LONDON (Reuters) - Britain is postponing a planned sale of shares in bailed-out Lloyds Banking Group (LLOY.L) due to turmoil in global financial markets, disappointing thousands of small investors hoping to benefit from a discounted sell-off.
“I want to create a share owning democracy. It’s also my responsibility to ensure economic responsibility, so with these turbulent financial markets now is not the right time to have that sale,” finance minister George Osborne said on Thursday.
“We will sell Lloyds to the British people, but we will do so when the time is right.”
Britain had planned to further reduce its stake in the bank via a sale to major investors in the first few months of 2016, before sealing its exit with a discounted offer to the public.
But falling commodity prices and a faltering Chinese economy have sparked huge falls in global stock markets in 2016, sending Lloyds shares down 19 percent to 63.7 pence, well below the government’s 73.6 pence break-even price.
Lloyds shares were to be offered to retail investors at a 5 percent discount to the market price, with a bonus share for every 10 shares held by the investors for more than a year.
“If Osborne were to have gone ahead with the sale to retail investors ... this would have produced an effective price of sub 60 pence,” said Investec analyst Ian Gordon.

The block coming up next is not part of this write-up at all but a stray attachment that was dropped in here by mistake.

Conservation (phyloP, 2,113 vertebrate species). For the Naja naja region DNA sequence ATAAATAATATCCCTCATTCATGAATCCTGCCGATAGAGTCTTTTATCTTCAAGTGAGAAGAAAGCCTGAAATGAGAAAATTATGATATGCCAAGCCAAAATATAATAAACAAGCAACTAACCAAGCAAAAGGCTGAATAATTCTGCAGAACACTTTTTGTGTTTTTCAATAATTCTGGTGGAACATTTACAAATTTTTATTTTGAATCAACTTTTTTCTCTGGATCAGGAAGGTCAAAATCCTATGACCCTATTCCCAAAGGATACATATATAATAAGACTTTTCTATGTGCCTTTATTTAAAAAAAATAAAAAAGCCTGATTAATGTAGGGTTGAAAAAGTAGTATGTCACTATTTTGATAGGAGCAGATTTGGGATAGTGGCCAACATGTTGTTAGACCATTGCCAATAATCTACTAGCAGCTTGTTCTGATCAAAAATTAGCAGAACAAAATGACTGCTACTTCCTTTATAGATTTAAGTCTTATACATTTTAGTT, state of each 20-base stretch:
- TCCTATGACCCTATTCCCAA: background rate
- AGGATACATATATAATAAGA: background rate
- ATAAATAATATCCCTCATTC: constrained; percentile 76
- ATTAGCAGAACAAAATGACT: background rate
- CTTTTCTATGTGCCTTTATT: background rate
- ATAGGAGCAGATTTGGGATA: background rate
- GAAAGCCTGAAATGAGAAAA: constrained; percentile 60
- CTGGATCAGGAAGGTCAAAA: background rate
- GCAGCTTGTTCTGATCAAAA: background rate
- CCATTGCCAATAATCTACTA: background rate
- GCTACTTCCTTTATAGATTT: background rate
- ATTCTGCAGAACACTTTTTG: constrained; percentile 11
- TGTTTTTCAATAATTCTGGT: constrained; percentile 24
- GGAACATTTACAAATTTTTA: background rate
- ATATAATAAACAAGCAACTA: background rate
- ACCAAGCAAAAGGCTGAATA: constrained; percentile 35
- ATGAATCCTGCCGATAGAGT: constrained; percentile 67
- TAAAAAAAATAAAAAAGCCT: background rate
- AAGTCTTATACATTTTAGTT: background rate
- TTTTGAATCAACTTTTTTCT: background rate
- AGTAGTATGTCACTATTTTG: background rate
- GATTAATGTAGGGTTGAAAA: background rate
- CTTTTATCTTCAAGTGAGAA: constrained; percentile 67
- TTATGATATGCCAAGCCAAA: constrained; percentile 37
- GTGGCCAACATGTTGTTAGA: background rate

“That would be politically and economically impossible to justify. So I think that this (decision) is perfectly sensible.”
Lloyds said the timing of any share sale was a matter for the government.
The finance ministry said in October it would sell at least 2 billion pounds ($2.9 billion) of Lloyds shares to the public in spring 2016.
The sale was set to be one of the largest for a state-backed company since the 1980s when Margaret Thatcher’s Conservative government sold stakes in British Telecom and British Gas.
Hargreaves Lansdown analyst Laith Khalaf said the news would disappoint “thousands of investors who had queued up for a chunk of Lloyds”, which is forecast to pay a dividend yield in excess of 7 percent in 2017.
The bank was rescued with a 20.5 billion pound taxpayer-funded bailout during the 2007-09 financial crisis, leaving the state holding 43 percent. To date, the government has recouped around 16 billion pounds.
“We should remember that significant progress has been made here ... but market events have caught up with the stock,” Matthew Beesley, head of global equities at Henderson told Reuters, citing broader market concerns about further mis-selling charges for banks and a poor outlook for interest rate margins.
News of the mothballed sale came as new data showed signs of weakness in Britain’s economy towards the end of 2015. Economic growth slowed to 2.2 percent last year from 2.9 percent in 2014.
($1 = 0.6994 pounds)
Additional reporting by Jane Merriman; Writing by Ana Nicolaci da Costa, Editing by David Milliken and Mark Potter